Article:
A majority of South Dakota voters support separate initiatives to allow both medical and recreational marijuana that will appear on the state’s November ballot, according to a new poll funded by legalization opponents.
But when it comes to the proposed adult-use legalization amendment, opponents argue that there’s significant confusion over what it would accomplish, as most people who said they favor the measure cited therapeutic applications of cannabis as reasons they support the broad reform.
The statutory medical cannabis initiative would allow patients suffering from debilitating medical conditions to possess and purchase up to three ounces of marijuana from a licensed dispensary. They could also grow at least three plants, or more if authorized by a physician.
The proposed constitutional amendment, which couldn’t be changed by the legislature if approved by voters, would legalize marijuana for adult use. People 21 and older could possess and distribute up to one ounce, and they would also be allowed to cultivate up to three cannabis plants.
There’s strong support for each of the measures in the new prohibitionist-funded survey, which was conducted June 27-30 and announced in a press release on Thursday. Roughly sixty percent of South Dakota voters said they favor recreational legalization, while more than 70 percent said they back medical cannabis legalization, according to the No Way on A Committee, which didn’t publish detailed cross-tabs, or even specific basic top-line numbers, from the poll results.
The decision by the prohibitionist committee to release the results of a poll showing such broad support for legalization is an interesting one. Typically, ballot campaigns and candidates use polling results to demonstrate momentum, but perhaps the South Dakota group is seeking to sound the alarm and generate donations from national legalization opponents to help stop the measure. If South Dakota votes to legalize cannabis this November, that would signal that the policy can pass almost anywhere.
The language of the questions the participants were asked is as follows, the group’s chairman, David Owen, told Marijuana Moment:
“There will be a state constitutional amendment on the ballot in November, called Amendment A. I am going to read you the title and an explanation of Amendment A, and please tell me if you would vote yes, to pass, or no, against the amendment. Now here is the amendment: An amendment to the South Dakota Constitution to legalize, regulate, and tax marijuana; and to require the Legislature to pass laws regarding hemp as well as laws ensuring access to marijuana for medical use.”
“There will also be an initiated measure on the ballot in November, called Initiated Measure 26. I am going to read you the title of Initiated Measure 26, and please tell me if you would vote yes, to pass, or no, against it. Now here is the title: An initiated measure to legalize marijuana for medical use.”
According to the anti-legalization campaign, follow-up questions that have not been publicly released reveal that more than half of those who said they support the adult-use proposal provided responses citing the medical benefits of cannabis.
Twenty-six percent said they’re in favor of the proposal because of the medical applications of cannabis, 19 percent said it would “help people” and 13 percent said they support it because marijuana “treats conditions.”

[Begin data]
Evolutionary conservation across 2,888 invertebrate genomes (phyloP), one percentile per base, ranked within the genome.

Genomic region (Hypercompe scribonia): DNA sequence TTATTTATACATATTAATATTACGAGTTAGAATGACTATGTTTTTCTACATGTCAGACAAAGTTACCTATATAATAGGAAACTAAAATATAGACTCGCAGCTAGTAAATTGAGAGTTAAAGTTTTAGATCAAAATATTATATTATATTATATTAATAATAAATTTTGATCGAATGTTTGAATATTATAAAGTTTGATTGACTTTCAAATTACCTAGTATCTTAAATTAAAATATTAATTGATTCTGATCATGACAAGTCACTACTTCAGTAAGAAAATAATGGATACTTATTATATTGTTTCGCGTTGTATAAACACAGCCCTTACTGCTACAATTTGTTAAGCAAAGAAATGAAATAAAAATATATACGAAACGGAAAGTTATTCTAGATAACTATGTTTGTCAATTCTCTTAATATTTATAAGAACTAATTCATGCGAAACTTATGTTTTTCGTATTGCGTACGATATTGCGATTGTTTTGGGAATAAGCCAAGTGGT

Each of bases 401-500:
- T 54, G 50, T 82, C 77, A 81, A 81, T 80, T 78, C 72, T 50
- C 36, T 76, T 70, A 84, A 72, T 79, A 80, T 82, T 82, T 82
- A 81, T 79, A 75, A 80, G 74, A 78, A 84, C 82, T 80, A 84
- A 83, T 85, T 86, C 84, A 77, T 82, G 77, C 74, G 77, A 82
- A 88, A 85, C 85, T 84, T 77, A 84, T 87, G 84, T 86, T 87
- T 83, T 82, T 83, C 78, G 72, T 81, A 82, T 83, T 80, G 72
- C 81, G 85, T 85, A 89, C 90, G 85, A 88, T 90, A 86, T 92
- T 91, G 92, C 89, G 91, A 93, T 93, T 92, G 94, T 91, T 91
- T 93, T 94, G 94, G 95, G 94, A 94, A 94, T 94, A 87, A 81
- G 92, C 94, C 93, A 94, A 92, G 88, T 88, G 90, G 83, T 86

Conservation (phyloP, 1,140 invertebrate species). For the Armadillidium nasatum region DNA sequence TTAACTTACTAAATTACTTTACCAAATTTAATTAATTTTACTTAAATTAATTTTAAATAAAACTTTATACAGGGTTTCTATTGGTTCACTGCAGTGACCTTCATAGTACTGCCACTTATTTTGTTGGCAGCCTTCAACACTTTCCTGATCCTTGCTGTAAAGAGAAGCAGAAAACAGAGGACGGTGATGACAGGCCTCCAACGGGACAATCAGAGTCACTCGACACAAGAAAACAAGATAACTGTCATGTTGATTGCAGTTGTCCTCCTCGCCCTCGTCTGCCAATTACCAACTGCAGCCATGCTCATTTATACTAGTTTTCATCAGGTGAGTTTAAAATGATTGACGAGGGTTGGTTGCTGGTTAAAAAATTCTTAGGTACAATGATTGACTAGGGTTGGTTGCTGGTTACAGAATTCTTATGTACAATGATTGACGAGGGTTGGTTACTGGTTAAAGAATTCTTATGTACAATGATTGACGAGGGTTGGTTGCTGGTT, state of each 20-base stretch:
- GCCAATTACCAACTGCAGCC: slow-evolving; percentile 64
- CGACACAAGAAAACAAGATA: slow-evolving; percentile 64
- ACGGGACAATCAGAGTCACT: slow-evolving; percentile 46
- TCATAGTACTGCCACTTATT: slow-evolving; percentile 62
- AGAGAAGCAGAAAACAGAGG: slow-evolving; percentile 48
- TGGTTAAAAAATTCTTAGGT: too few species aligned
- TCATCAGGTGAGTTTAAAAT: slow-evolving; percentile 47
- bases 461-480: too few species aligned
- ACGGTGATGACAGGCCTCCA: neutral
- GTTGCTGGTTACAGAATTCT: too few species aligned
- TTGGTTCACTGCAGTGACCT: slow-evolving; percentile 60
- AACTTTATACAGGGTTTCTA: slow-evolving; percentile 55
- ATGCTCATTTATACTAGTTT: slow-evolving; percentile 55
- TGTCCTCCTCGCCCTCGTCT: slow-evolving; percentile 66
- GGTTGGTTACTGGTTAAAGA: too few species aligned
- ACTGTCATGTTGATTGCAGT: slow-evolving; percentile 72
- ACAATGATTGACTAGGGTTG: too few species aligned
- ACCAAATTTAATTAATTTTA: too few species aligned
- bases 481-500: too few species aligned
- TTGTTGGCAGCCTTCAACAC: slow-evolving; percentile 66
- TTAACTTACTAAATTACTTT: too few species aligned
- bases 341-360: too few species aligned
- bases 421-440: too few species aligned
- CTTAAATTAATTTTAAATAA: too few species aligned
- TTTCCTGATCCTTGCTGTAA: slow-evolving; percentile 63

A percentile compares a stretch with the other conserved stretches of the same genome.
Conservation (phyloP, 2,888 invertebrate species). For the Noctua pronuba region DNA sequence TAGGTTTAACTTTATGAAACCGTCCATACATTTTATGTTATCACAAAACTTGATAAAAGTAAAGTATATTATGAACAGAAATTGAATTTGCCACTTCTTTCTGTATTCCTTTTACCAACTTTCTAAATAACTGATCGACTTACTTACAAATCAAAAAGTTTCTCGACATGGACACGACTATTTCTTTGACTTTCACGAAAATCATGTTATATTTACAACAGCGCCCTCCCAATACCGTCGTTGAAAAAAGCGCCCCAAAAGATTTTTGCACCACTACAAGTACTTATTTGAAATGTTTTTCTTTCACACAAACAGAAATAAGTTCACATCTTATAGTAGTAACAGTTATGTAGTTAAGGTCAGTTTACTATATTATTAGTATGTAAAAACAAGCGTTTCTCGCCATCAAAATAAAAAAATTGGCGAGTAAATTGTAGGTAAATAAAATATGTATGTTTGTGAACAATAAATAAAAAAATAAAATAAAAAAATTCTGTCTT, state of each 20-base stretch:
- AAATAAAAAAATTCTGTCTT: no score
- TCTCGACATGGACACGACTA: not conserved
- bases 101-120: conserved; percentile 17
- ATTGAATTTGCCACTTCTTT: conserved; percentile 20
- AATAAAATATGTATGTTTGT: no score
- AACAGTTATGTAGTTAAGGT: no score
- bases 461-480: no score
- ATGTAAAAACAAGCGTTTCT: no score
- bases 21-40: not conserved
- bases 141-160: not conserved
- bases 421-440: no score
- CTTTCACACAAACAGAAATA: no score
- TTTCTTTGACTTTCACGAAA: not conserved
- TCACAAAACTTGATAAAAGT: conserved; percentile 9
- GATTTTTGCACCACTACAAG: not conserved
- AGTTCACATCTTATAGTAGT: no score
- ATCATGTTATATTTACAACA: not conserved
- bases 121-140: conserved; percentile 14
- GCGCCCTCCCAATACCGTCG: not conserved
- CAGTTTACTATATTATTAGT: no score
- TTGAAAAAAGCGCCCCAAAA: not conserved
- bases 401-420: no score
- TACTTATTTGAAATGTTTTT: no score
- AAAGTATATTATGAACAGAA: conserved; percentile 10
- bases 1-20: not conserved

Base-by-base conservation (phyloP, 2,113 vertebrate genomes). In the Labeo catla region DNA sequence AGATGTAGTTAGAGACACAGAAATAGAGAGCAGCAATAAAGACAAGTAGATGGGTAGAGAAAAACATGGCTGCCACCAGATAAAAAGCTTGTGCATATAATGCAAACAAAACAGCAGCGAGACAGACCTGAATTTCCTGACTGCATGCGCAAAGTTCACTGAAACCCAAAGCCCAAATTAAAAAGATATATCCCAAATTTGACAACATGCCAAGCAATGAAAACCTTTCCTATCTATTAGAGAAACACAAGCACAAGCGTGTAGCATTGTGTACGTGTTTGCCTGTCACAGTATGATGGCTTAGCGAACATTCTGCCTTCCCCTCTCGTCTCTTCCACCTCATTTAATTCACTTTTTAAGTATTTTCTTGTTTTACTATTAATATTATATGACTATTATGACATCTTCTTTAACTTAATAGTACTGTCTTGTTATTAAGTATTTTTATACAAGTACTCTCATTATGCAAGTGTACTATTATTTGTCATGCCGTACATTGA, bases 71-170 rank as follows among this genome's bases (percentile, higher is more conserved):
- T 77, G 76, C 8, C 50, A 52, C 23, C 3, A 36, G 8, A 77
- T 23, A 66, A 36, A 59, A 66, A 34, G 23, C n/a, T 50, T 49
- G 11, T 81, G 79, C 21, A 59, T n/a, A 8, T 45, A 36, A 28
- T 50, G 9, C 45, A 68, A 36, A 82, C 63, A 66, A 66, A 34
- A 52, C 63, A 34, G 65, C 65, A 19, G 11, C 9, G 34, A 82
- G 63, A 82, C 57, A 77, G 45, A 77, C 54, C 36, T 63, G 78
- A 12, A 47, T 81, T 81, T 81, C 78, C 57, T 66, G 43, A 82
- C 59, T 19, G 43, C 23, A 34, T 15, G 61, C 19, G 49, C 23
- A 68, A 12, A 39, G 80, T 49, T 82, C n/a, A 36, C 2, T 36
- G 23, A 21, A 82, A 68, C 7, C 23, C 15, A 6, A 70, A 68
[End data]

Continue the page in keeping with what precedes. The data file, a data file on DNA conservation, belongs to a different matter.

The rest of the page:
While the recreational measure might not have been crafted solely with patient access in mind, adults who want to use marijuana for therapeutic reasons would still stand to benefit from a regulated market—regardless of whether it’s a medical or adult-use model—so it’s possible that the survey results don’t demonstrate total confusion among those respondents. Plus, the constitutional amendment does contain language requiring the legislature to enact policies on medical cannabis as well—providing more robust constitutional protections for therapeutic use than the statutory measure alone would ensure.
“The proponents of Amendment A are deceiving voters by claiming it’s about providing pain relief for veterans, and that it’s the only way to protect the medical marijuana measure from being amended, but that’s just a smokescreen for legalizing recreational weed—making sure anyone here can get high anywhere, anytime. And that’s bad for South Dakota,” Owen, of the opposition group, argued in a press release.
“We are going to do all we can over the coming months to make sure people understand the very big differences between these two marijuana measures,” he said. “Don’t let anyone fool you by saying this is a package deal. It’s not—IM26 is for medical use and Amendment A legalizes recreational marijuana, putting weed dispensaries on Main Street and allowing drug use in public places with families & children.”
Contrary to that last claim, the text of the proposed constitutional amendment in fact explicitly says it does not change current laws banning consuming cannabis in public, on school grounds, while operating a motor vehicle and any place where tobacco use is restricted.
South Dakota isn’t the only state where marijuana reform could prove tricky to voters this November.
In Mississippi, residents will have to answer two questions to enact medical cannabis legalization, and they will have to decide between two competing initiatives. The campaign behind the activist-led measure says the alternative was placed on the ballot by the legislature in a deliberate attempt to confuse voters and split the vote, undermining the chances of either passing.
Separately, a poll recently conducted in Arizona shows that just a slim majority of voters (51 percent) support the ballot measure, meaning activists will have to work fastidiously to build support in the weeks ahead.
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Photo courtesy of Philip Steffan.